Rules of Intestacy – Order of Priority
The rules of intestacy come into effect when a person passes away without a Will. In such cases, the legal framework determines the beneficiaries who are entitled to a portion of the deceased person's assets, belongings, and finances.
Outlined below is the hierarchical distribution of entitlement:
a) The initial priority lies with the surviving spouse or civil partner, who is eligible to inherit the first £322,000 of the estate (noteworthy is the recent increase from £275,000). The remaining estate is then divided into halves: one half is allocated to the surviving spouse or civil partner, while the other half is evenly shared among any existing children.
b) If there is no surviving spouse or civil partner, the entirety of the estate is passed on to the children.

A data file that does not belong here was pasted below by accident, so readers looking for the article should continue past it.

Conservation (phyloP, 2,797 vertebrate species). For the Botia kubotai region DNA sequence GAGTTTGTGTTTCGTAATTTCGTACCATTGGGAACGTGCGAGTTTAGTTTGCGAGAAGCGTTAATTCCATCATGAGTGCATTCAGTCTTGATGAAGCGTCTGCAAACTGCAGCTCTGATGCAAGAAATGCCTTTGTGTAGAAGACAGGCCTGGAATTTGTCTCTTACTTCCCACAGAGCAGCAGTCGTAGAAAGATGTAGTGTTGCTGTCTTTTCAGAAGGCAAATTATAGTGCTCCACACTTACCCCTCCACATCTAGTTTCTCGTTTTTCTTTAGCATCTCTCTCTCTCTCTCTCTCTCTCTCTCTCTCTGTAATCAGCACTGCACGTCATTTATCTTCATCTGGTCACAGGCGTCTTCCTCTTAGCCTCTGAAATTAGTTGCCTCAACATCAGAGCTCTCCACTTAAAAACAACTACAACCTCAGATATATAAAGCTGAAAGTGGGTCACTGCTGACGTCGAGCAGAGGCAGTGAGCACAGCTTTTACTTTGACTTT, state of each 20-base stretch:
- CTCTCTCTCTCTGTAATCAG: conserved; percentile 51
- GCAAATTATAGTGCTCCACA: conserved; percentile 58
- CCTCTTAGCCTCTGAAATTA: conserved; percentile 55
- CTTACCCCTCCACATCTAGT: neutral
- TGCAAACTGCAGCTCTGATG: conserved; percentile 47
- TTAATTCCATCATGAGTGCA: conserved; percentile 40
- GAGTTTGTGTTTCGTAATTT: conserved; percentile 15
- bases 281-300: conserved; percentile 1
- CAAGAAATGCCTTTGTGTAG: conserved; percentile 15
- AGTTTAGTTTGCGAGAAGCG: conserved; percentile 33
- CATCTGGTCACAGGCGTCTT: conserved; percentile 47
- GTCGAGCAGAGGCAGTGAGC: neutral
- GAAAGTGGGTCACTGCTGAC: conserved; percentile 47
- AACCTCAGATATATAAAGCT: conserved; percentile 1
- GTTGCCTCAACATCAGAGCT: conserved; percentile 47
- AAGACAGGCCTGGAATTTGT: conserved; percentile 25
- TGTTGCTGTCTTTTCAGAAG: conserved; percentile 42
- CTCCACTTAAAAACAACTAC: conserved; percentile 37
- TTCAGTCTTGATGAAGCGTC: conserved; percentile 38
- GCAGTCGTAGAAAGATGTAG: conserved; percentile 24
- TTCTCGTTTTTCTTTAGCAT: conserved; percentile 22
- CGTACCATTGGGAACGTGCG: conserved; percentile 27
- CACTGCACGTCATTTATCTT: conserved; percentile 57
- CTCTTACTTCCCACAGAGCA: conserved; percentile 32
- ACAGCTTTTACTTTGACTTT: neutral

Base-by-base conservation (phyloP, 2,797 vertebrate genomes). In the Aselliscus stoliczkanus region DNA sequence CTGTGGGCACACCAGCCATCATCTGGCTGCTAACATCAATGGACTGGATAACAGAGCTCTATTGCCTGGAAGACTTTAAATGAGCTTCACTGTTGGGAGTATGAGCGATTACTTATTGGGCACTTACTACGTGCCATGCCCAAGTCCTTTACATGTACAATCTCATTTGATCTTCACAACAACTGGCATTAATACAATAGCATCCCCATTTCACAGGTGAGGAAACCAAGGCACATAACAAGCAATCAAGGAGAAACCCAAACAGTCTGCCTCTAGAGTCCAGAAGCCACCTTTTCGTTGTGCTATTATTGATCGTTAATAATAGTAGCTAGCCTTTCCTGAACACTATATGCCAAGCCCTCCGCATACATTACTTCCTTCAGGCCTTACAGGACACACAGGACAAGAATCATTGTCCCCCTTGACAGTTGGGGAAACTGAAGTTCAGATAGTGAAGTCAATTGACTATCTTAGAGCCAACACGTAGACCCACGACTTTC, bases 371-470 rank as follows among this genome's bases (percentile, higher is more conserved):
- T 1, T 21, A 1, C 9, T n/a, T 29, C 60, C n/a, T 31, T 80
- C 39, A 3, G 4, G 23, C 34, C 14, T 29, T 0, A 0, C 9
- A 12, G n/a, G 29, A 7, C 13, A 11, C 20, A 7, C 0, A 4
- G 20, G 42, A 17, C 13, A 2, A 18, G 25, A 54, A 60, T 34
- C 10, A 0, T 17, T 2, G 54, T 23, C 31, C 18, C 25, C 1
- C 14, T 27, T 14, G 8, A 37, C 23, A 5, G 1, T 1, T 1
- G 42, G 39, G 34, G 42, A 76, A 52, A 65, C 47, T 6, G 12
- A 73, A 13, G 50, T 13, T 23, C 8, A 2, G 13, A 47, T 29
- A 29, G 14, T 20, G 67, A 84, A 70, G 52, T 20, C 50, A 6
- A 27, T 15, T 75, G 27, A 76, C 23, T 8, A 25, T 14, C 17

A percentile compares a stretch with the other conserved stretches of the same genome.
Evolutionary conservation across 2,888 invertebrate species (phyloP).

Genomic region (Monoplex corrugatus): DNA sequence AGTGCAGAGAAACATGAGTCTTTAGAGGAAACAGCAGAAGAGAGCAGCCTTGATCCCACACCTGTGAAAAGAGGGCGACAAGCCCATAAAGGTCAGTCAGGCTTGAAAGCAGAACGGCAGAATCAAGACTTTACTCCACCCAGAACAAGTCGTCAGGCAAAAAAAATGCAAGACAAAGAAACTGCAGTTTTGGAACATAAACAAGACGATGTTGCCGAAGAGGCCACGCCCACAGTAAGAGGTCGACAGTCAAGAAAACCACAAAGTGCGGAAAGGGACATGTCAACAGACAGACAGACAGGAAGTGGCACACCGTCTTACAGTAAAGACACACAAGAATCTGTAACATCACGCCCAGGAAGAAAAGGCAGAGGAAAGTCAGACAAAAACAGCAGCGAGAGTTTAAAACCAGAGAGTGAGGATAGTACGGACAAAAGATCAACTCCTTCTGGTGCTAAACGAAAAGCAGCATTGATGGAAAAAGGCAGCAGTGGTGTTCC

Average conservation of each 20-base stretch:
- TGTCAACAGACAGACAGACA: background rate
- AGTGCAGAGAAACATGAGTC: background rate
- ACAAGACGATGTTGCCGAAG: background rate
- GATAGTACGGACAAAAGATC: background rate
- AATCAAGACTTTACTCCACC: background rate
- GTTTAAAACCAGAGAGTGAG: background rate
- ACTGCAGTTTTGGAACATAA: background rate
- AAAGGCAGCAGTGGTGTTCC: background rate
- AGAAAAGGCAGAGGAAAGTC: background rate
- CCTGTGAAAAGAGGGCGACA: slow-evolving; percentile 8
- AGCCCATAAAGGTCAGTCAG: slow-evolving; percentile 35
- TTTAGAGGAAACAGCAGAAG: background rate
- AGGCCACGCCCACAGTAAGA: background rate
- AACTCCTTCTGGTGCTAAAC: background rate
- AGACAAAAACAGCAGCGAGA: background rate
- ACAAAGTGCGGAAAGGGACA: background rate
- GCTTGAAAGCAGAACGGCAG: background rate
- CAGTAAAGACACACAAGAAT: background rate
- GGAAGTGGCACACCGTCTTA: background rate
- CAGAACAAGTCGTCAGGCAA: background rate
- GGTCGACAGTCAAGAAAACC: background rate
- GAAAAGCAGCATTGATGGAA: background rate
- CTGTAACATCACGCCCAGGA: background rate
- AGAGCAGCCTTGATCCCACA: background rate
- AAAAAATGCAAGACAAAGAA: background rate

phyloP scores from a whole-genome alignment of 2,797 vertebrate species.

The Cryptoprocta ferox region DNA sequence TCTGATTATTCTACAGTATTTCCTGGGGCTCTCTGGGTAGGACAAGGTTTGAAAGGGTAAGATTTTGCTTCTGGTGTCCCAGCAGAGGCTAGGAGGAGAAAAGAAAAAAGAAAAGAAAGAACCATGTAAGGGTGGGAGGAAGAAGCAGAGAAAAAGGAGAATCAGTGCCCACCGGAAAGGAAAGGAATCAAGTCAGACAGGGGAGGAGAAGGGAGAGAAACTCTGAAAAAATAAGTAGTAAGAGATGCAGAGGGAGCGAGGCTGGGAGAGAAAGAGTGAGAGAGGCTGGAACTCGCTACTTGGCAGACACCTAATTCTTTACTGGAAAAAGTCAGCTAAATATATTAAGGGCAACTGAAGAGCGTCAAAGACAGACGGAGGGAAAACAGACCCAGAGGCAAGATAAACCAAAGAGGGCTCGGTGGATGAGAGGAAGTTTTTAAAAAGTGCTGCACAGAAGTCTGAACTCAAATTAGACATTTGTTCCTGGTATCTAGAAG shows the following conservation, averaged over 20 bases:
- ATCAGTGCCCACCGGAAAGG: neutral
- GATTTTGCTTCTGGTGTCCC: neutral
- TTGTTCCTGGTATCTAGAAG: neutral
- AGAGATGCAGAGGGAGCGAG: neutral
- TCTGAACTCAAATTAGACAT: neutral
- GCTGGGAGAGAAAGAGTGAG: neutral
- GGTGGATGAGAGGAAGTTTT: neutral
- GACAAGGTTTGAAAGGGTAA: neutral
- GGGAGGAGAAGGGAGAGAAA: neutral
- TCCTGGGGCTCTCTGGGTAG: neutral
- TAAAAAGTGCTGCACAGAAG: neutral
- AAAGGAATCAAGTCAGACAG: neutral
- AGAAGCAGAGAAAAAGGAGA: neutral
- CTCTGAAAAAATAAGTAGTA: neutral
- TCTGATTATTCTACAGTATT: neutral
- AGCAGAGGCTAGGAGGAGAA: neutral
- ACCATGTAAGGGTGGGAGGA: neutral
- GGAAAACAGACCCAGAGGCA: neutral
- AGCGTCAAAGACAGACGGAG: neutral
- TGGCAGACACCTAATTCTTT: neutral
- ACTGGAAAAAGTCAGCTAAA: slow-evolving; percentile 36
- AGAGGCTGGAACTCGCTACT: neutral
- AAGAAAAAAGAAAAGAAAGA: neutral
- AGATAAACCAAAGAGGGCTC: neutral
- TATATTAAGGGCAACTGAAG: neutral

c) In the absence of surviving children, the spouse or civil partner receives the entire estate.
d) The subsequent entitlement belongs to the parents.
e) Next in line are siblings of the whole blood.
f) Following are siblings of the half-blood.
g) Then come the grandparents.
h) Subsequently, aunts or uncles of the whole blood.
i) Finally, aunts or uncles of the half-blood.
To ensure that your assets are distributed according to your wishes, it is advisable to create a Will. Failure to do so means that the law will dictate the distribution of your assets, possibly leading to challenging financial circumstances. It's important to note that a partner, boyfriend, or girlfriend, who is not legally recognised as a spouse or civil partner, will not be considered for a share of your estate. This situation can also contribute to strained family dynamics and other complexities.
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The information provided in this article is not intended to constitute professional advice and you should take full and comprehensive legal, accountancy or financial advice as appropriate on your individual circumstances by a fully qualified Solicitor, Accountant or Financial Advisor/Mortgage Broker before you embark on any course of action.